Use this URL to cite or link to this record in EThOS: http://ethos.bl.uk/OrderDetails.do?uin=uk.bl.ethos.603289
Title: Risk prediction models in cardiovascular surgery
Author: Grant, Stuart William
ISNI:       0000 0004 5356 220X
Awarding Body: University of Manchester
Current Institution: University of Manchester
Date of Award: 2014
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Abstract:
Objectives: Cardiovascular disease is the leading cause of mortality and morbidity in the developed world. Surgery can improve prognosis and relieve symptoms. Risk prediction models are increasingly being used to inform clinicians and patients about the risks of surgery, to facilitate clinical decision making and for the risk-adjustment of surgical outcome data. The importance of risk prediction models in cardiovascular surgery has been highlighted by the publication of cardiovascular surgery outcome data and the need for risk-adjustment. The overall objective of this thesis is to advance risk prediction modelling in cardiovascular surgery with a focus on the development of models for elective AAA repair and assessment of models for cardiac surgery. Methods: Three large clinical databases (two elective AAA repair and one cardiac surgery) were utilised. Each database was cleaned prior to analysis. Logistic regression was used to develop both regional and national risk prediction models for mortality following elective AAA repair. A regional model to identify the risk of developing renal failure following elective AAA repair was also developed. The performance of a widely used cardiac surgery risk prediction model (the logistic EuroSCORE) over time was evaluated using a national cardiac database. In addition an updated model version (EuroSCORE II) was validated and both models’ performance in emergency cardiac surgery was evaluated. Results: Regional risk models for mortality following elective AAA repair (VGNW model) and a model to predict post-operative renal failure were developed. Validation of the model for mortality using a national dataset demonstrated good performance compared to other available risk models. To improve generalisability a national model (the BAR score) with better discriminatory ability was developed. In a prospective validation of both models using regional data, the BAR score demonstrated excellent discrimination overall and good discrimination in procedural sub-groups. The EuroSCORE was found to have lost calibration over time due to a fall in observed mortality despite an increase in the predicted mortality of patients undergoing cardiac surgery. The EuroSCORE II demonstrated good performance for contemporary cardiac surgery. Both EuroSCORE models demonstrated inadequate performance for emergency cardiac surgery. Conclusions: Risk prediction models play an important role in cardiovascular surgery. Two accurate risk prediction models for mortality following elective AAA repair have been developed and can be used to risk-adjust surgical outcomes and facilitate clinical decision making. As surgical practice changes over time risk prediction models may lose accuracy which has implications for their application. Cardiac risk models may not be sufficiently accurate for high-risk patient groups such as those undergoing emergency surgery and specific emergency models may be required. Continuing research into new risk factors and model outcomes is needed and risk prediction models may play an increasing role in clinical decision making in the future.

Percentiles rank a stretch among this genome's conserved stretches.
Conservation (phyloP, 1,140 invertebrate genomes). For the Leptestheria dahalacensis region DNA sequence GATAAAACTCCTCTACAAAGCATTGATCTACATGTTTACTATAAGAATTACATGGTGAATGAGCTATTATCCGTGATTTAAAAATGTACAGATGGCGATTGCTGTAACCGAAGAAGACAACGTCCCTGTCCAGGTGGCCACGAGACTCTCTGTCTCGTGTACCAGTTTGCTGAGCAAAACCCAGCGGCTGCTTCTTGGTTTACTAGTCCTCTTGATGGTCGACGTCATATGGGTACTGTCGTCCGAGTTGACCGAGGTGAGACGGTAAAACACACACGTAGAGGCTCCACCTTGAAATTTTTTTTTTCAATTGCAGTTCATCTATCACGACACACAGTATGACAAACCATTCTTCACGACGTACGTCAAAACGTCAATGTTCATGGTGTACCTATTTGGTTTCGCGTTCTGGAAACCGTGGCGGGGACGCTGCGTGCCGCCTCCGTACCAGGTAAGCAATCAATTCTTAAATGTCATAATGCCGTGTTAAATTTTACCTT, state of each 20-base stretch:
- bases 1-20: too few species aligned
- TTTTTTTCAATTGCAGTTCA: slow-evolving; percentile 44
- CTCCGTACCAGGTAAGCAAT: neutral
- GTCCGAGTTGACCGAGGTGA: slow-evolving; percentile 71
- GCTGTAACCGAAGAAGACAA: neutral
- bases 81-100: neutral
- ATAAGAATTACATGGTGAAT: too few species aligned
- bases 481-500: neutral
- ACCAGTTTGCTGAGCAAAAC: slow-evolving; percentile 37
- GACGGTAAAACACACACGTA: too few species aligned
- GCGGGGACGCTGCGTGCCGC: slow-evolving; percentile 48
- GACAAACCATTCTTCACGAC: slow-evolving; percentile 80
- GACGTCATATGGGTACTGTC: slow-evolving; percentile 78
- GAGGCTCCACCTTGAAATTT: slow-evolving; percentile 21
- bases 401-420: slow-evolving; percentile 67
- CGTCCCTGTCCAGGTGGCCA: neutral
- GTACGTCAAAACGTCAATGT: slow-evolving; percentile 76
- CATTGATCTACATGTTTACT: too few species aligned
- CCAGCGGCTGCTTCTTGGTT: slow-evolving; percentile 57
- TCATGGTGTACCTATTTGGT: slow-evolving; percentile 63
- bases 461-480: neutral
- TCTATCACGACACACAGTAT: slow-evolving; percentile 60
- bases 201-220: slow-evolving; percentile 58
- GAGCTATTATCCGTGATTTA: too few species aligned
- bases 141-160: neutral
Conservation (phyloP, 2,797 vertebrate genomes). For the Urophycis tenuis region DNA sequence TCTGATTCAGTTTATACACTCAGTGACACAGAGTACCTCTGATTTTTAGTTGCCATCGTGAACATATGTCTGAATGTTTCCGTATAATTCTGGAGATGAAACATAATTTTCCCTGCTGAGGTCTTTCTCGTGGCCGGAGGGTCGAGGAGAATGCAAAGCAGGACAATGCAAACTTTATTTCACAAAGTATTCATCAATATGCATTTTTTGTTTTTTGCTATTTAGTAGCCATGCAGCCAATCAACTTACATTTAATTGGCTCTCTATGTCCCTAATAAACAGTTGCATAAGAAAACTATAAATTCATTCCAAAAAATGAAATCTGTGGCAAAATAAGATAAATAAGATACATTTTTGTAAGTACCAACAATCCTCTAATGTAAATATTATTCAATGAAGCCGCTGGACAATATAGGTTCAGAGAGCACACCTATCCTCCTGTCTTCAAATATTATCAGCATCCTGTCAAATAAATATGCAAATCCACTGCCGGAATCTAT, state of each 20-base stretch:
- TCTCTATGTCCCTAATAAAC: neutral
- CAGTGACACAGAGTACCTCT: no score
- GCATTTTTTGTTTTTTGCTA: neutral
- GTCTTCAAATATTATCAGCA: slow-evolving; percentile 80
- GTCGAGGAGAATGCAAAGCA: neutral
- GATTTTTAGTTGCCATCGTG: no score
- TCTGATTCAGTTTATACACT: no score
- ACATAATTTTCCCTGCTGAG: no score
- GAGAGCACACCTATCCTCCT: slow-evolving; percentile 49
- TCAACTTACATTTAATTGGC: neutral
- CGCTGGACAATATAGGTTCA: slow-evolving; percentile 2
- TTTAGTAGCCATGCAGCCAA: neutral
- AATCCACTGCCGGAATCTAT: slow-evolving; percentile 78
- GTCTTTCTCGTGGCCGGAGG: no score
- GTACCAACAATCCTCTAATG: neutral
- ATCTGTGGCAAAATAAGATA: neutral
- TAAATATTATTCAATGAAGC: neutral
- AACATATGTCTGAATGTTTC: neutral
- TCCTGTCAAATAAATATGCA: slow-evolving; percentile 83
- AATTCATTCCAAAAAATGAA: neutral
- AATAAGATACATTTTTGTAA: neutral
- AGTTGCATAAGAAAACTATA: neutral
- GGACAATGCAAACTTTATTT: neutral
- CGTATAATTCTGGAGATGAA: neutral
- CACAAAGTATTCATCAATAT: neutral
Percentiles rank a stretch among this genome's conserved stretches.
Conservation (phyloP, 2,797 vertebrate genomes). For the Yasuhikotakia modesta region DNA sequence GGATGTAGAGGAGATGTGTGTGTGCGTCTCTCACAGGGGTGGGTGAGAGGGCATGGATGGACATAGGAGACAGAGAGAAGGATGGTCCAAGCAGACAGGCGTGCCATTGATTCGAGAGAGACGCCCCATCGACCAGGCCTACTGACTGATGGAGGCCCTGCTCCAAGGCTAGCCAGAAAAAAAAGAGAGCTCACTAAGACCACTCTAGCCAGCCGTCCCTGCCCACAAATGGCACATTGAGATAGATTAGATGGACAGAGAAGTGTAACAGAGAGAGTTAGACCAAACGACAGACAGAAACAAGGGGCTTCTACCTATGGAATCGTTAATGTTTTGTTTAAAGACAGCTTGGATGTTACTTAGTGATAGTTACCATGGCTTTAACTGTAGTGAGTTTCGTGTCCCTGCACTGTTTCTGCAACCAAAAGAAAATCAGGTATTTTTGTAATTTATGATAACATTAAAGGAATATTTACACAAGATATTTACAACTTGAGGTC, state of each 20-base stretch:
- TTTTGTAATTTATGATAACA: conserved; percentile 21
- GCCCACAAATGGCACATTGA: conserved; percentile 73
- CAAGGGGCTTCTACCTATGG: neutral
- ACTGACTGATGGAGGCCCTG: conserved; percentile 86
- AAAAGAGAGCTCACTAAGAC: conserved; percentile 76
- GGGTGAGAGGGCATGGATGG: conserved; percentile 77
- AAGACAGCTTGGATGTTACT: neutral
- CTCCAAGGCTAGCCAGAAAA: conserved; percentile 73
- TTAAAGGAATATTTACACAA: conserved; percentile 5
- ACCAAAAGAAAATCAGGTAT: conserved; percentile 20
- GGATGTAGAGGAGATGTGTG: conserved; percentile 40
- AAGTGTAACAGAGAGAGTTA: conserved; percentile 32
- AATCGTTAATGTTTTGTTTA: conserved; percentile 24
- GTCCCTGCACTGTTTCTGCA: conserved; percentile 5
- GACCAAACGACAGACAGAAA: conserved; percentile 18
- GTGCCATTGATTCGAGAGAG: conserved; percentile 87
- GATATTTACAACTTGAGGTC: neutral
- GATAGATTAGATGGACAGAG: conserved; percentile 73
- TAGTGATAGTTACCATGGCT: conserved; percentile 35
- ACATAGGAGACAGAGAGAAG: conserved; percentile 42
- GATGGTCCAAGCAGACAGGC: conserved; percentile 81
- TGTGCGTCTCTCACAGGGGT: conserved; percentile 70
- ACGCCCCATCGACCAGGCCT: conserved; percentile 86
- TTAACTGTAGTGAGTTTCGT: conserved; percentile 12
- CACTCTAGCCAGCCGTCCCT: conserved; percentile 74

Supervisor: Mccollum, Charles; Morris, Julie Sponsor: Not available
Qualification Name: Thesis (Ph.D.) Qualification Level: Doctoral
EThOS ID: uk.bl.ethos.603289  DOI: Not available
Keywords: Cardiovascular surgery ; Vascular surgery ; Abdominal aortic aneurysm ; Cardiac surgery ; Risk prediction ; Risk models ; Clinical prediction model
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